"It’s a build up that’s kinda hard to explain,” said Cruz. “It’s like spring break for two weeks. There’s a build up for Derby, then the big party, then about a half week of recovering.” I asked Cruz what he likes to drink during Derby festivities. “At the track, because options are limited, if I’m in the mood for beer I’m gonna seek out the most appropriate drink for the weather. If it’s cold and rainy I’m gonna find whatever’s dark and heavy. But more than likely I’m drinking bourbon. If it’s warm out in the infield, you’ll see me drinking a PBR. It’s just one of those things where pickings are slim. I can do High Life all day as well.”    

It’s become somewhat of a tradition for Kentucky-based breweries (and others) to brew a special batch or one-off beer to celebrate the Derby. While Against the Grain had a lot of production and collaboration commitments that prevented brewing a specific Derby beer this year, Cruz said they do attempt to have some special selections at the taproom for the influx of bourbon-crazed visitors. “We’ll break out some extra bourbon barrel-aged beers for Derby week," he said. "Better to have a wider array of offerings that week. In the past we’ve done a collaborative beer with Brew Dog for the TV show—a mint julep inspired beer that was essentially a scotch ale aged on mint in bourbon barrels.”

Braxton Brewing, based in the lovely Northern Kentucky burb of Covington, about two hours north of Louisville, also feels a particular affinity for the Kentucky Derby, which has manifested in a special brew called Kentucky Home. Now in its fourth year of production, the beer underwent a recipe change after the 2016 version, going from a 5% ABV bourbon barrel-aged light golden ale with mint, to a much heftier 9.5% ABV golden strong ale, also infused with mint and aged in bourbon barrels. The beer is redolent of bourbon and oak, with a subtle mint character that hints at the cocktail which inspired it.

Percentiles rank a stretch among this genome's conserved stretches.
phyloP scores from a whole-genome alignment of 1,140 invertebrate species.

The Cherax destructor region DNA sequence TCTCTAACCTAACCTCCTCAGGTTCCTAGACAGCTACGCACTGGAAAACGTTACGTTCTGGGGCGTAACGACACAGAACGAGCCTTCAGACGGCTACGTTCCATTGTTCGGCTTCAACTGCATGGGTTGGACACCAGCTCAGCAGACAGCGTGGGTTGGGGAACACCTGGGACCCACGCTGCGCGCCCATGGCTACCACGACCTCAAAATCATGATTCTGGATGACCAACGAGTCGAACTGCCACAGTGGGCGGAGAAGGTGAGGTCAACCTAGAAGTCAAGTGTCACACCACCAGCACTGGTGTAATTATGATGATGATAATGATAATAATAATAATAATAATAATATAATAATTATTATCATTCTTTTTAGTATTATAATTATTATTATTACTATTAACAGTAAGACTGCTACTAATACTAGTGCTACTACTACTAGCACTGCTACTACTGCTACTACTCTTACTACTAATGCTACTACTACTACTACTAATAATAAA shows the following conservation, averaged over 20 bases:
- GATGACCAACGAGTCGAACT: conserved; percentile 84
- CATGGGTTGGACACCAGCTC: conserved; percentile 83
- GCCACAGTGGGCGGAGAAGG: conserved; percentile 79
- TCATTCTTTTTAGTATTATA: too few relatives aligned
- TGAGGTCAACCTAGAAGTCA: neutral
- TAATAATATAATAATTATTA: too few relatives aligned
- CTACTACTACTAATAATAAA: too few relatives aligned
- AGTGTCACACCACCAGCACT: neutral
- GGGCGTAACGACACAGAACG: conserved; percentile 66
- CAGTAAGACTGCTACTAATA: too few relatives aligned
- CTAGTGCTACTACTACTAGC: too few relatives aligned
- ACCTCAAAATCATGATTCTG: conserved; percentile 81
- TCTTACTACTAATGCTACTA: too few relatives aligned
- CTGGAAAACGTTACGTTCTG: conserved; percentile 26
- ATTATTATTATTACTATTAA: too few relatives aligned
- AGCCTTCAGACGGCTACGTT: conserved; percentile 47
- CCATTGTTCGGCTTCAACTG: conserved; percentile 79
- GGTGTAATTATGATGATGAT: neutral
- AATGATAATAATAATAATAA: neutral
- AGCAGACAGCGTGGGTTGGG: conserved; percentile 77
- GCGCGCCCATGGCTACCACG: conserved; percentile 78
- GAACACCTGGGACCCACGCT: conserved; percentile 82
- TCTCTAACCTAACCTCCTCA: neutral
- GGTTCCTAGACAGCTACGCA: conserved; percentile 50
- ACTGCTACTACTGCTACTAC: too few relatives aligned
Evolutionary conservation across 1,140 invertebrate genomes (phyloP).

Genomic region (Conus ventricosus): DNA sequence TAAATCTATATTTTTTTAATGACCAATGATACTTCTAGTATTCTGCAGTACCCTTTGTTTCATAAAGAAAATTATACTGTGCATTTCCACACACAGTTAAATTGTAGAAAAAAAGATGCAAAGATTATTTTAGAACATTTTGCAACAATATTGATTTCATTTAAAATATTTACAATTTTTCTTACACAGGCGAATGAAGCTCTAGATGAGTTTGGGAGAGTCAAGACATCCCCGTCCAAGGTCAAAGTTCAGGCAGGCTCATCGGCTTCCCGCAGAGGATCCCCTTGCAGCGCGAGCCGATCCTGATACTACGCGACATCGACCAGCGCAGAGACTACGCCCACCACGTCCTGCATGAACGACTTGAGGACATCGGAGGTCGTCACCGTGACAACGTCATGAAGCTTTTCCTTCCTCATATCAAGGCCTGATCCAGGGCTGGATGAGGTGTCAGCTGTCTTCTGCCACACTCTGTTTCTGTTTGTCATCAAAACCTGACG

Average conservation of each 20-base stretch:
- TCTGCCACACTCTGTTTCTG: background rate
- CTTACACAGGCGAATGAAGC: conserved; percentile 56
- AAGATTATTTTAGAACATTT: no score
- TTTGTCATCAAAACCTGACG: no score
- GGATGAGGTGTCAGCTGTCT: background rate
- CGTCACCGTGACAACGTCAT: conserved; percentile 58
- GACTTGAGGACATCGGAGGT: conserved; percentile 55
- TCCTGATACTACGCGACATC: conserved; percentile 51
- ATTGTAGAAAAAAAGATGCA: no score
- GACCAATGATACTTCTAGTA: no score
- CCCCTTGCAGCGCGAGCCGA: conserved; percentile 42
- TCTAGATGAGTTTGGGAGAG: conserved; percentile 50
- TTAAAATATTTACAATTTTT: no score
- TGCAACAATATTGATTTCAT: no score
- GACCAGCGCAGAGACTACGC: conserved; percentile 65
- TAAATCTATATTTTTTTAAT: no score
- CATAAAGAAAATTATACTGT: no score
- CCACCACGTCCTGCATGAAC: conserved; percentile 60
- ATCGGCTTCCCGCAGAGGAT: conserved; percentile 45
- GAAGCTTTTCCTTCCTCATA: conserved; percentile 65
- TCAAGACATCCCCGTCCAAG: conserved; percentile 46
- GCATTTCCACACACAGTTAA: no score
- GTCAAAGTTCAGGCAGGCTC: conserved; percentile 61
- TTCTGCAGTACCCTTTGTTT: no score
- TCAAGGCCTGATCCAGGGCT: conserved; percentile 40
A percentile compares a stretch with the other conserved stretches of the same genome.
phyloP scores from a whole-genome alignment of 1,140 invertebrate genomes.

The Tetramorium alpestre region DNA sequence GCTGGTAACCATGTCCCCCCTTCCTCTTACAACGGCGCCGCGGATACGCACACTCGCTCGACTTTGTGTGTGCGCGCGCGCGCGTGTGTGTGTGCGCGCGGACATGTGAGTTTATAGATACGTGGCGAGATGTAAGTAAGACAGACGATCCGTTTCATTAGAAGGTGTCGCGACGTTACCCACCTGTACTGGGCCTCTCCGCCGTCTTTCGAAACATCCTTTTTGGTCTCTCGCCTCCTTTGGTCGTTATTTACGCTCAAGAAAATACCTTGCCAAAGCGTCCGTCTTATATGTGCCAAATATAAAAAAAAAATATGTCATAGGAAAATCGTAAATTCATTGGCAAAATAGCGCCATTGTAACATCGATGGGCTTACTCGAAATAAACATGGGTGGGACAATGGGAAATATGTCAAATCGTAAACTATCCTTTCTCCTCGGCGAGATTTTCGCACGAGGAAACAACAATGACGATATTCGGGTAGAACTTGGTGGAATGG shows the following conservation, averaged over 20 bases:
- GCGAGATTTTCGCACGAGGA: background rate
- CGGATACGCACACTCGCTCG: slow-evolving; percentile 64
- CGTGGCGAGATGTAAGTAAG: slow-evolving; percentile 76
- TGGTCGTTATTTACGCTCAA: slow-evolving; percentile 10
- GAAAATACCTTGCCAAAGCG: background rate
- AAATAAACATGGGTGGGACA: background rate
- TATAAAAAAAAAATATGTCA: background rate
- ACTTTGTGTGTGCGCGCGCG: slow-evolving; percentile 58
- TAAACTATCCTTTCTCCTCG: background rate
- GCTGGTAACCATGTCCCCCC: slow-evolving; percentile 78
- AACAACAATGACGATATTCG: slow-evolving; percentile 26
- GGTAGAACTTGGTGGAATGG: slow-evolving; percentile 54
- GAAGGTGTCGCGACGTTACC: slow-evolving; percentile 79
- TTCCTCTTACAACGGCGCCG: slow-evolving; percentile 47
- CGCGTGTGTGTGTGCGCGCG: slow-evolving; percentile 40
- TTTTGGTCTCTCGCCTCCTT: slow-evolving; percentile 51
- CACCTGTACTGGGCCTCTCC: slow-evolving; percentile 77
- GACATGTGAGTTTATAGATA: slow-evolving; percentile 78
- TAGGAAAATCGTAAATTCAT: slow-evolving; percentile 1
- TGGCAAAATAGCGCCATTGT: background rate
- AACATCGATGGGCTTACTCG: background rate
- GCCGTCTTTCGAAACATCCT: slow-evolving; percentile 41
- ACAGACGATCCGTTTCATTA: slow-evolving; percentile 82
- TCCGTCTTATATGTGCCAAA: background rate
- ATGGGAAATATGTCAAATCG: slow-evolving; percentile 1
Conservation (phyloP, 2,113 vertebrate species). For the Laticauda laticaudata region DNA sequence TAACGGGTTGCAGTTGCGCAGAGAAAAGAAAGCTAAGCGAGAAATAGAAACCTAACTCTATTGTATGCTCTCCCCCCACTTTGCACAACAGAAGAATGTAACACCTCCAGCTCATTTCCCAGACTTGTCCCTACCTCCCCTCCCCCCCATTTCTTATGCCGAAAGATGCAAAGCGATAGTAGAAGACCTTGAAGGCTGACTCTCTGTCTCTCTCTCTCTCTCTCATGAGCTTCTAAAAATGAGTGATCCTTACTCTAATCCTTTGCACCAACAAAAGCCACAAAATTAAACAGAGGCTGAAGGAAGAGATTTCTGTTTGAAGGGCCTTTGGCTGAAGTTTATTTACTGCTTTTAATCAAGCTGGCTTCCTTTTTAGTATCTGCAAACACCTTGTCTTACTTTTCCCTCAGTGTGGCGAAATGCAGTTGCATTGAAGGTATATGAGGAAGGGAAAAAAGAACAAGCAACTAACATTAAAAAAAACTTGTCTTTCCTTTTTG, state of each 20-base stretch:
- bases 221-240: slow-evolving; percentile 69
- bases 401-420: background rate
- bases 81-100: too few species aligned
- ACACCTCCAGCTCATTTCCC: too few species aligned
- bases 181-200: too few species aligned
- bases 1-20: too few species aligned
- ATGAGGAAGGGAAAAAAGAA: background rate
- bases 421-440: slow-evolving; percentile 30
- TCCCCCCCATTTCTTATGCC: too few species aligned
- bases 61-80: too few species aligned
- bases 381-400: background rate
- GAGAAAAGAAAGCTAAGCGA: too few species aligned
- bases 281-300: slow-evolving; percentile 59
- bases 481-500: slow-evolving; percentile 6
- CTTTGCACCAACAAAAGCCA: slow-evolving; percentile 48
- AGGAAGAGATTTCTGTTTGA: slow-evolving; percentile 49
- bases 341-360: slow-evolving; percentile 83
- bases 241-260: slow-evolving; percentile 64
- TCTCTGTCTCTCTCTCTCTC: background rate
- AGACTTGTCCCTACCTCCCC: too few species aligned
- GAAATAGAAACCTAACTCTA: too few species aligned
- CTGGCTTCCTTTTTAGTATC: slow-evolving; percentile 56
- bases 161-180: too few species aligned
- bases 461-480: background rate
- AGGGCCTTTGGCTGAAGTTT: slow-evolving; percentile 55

Jake Rouse, co-founder and CEO of Braxton, said the beer, like most everything Braxton does, is the product of continual innovation. "Every year we try to dial it in more," he said. "From year to year the flavor changes but this year I think we really nailed it. For the first couple years we just used [our flagship 4.8% ABV golden cream ale] Storm straight without beefing it up; but the market reaction kinda told us we should take it bigger, stronger with more of a punch. The first year was also draught only, and we used a mint extract that we ultimately weren’t happy with, so we switched it to fresh mint. We wanted to make it as authentic as possible, so we went and got fresh-dumped Woodford Reserve bourbon barrels, added the beefed-up Storm and then, two months in, added about two pounds of fresh mint. It created this really unique flavor profile. You get the sweetness component of the mint julep and then you get the bourbon and mint together.” 

When I spoke to Rouse, he was on his way to Nashville for the 2018 Craft Brewers’ Conference, but was headed to Louisville on Thursday for pre-Derby festivities. "Braxton has all kinds of events around Louisville celebrating Kentucky Home. We couldn’t get distro at Churchill yet, but the beer will be on at other spots around the city. Really great time for everyone to be in Kentucky. I’ll be hitting some events and then heading to the Derby itself—for the first time in my life.”

ZX Ventures, a division within AB InBev, is an investor in October